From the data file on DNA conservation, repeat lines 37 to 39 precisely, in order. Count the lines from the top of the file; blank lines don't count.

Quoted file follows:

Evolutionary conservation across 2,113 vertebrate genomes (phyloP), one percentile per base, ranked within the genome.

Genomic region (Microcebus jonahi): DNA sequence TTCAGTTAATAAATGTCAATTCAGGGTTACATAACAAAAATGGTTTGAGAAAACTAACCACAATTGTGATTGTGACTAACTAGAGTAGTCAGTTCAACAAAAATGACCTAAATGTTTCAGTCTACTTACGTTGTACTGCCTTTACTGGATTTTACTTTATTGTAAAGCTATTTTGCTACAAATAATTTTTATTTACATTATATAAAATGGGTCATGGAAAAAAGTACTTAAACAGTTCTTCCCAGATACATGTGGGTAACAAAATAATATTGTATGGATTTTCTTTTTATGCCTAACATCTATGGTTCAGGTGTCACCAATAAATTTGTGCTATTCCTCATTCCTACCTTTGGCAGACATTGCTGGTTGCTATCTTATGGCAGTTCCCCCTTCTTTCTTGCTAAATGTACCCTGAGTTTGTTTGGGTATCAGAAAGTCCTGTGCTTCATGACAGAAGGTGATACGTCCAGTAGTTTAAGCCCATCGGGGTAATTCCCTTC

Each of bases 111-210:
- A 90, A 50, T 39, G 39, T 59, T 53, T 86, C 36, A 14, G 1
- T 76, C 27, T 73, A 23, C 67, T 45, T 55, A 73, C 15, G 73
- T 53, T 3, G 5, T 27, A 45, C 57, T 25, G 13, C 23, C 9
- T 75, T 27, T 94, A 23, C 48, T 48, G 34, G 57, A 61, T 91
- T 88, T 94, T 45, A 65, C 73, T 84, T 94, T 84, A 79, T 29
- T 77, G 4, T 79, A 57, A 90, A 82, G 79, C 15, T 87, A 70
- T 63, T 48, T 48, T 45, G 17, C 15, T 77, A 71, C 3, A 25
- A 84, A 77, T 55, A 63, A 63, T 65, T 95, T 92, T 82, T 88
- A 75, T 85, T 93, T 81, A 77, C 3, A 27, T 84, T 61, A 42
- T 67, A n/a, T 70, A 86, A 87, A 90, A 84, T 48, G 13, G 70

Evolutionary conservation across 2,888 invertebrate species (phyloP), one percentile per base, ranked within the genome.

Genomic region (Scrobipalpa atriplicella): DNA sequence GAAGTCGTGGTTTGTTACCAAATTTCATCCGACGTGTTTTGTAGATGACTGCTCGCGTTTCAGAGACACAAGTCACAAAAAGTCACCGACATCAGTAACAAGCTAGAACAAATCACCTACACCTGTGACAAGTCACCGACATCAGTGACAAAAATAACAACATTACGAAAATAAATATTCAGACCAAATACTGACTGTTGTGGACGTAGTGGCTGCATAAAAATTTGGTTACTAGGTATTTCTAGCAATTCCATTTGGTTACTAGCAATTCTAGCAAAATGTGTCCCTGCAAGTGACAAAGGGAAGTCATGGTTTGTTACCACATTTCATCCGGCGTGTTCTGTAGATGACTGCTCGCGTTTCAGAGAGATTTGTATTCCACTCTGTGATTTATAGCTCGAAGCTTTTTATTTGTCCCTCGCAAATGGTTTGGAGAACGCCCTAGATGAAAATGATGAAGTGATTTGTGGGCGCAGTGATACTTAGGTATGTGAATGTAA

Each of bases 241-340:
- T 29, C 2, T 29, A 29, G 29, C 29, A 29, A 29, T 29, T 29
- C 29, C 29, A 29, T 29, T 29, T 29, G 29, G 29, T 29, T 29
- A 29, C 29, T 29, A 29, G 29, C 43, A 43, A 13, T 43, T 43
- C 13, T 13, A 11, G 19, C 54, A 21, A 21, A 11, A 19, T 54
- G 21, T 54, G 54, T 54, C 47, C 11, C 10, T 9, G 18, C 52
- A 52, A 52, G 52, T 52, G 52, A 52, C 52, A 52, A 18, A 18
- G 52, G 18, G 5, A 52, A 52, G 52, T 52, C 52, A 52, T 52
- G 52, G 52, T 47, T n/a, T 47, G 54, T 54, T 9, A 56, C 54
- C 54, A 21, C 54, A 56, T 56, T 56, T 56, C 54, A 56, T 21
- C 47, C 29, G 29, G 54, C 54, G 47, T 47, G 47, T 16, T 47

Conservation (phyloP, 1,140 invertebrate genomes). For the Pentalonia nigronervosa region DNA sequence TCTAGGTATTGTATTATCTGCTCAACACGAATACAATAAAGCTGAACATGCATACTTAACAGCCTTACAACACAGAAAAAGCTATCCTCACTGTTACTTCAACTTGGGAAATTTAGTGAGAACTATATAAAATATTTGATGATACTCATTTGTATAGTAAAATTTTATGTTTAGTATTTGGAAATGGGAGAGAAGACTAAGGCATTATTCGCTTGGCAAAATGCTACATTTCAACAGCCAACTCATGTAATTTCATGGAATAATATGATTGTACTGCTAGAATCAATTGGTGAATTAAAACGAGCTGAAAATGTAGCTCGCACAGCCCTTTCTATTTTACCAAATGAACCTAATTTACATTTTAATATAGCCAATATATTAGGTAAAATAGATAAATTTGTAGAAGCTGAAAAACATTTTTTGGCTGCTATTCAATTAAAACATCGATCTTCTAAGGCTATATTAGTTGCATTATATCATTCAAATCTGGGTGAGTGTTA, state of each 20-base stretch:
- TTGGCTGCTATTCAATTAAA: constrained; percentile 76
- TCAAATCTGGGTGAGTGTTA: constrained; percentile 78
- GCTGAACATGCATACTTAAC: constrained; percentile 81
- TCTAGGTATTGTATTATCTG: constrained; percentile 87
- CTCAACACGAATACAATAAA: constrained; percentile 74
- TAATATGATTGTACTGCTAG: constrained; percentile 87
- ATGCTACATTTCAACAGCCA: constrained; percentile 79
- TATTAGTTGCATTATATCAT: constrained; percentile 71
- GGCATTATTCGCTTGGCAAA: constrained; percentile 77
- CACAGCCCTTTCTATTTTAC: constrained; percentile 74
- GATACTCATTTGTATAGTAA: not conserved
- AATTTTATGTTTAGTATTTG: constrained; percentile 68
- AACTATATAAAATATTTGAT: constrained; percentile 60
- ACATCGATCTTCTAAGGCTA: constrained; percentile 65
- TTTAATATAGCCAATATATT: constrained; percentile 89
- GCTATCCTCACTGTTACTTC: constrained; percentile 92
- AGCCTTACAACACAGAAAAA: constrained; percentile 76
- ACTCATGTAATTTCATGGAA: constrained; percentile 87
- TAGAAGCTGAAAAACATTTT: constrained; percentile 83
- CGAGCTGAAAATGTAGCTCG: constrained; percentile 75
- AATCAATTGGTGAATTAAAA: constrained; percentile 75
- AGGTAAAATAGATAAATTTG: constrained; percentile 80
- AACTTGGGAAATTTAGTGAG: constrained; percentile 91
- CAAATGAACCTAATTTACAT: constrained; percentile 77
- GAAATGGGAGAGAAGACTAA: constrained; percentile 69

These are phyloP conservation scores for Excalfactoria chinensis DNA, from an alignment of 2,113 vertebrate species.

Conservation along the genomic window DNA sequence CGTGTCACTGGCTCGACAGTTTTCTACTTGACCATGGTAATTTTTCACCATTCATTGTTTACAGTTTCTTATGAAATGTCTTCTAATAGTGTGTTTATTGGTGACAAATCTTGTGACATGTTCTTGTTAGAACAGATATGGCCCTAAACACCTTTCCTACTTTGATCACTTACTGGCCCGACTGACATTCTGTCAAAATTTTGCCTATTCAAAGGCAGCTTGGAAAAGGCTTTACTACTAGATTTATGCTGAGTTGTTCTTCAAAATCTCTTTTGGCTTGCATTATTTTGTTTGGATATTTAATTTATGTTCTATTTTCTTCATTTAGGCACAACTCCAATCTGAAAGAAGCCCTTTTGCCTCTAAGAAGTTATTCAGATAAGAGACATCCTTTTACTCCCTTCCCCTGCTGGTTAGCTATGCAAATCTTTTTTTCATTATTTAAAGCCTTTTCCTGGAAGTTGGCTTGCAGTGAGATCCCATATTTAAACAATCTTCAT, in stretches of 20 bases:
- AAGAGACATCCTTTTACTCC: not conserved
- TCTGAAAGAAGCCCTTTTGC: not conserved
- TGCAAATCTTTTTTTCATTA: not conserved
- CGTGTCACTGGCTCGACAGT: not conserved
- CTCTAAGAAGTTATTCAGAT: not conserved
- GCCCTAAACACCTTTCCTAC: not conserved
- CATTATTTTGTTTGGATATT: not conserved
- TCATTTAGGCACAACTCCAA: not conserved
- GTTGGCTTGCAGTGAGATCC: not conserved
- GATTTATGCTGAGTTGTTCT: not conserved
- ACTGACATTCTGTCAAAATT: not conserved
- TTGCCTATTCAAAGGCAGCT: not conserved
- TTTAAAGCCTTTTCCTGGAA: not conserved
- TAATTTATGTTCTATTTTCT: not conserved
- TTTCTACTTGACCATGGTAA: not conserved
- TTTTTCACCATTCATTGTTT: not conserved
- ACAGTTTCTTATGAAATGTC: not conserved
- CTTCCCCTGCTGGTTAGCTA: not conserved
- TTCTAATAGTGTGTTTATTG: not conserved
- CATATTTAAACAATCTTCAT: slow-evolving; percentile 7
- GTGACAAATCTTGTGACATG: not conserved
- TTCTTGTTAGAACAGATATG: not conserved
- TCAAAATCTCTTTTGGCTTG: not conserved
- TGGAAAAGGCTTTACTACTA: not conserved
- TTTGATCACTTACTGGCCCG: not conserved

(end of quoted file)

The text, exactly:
- CACAGCCCTTTCTATTTTAC: constrained; percentile 74
- GATACTCATTTGTATAGTAA: not conserved
- AATTTTATGTTTAGTATTTG: constrained; percentile 68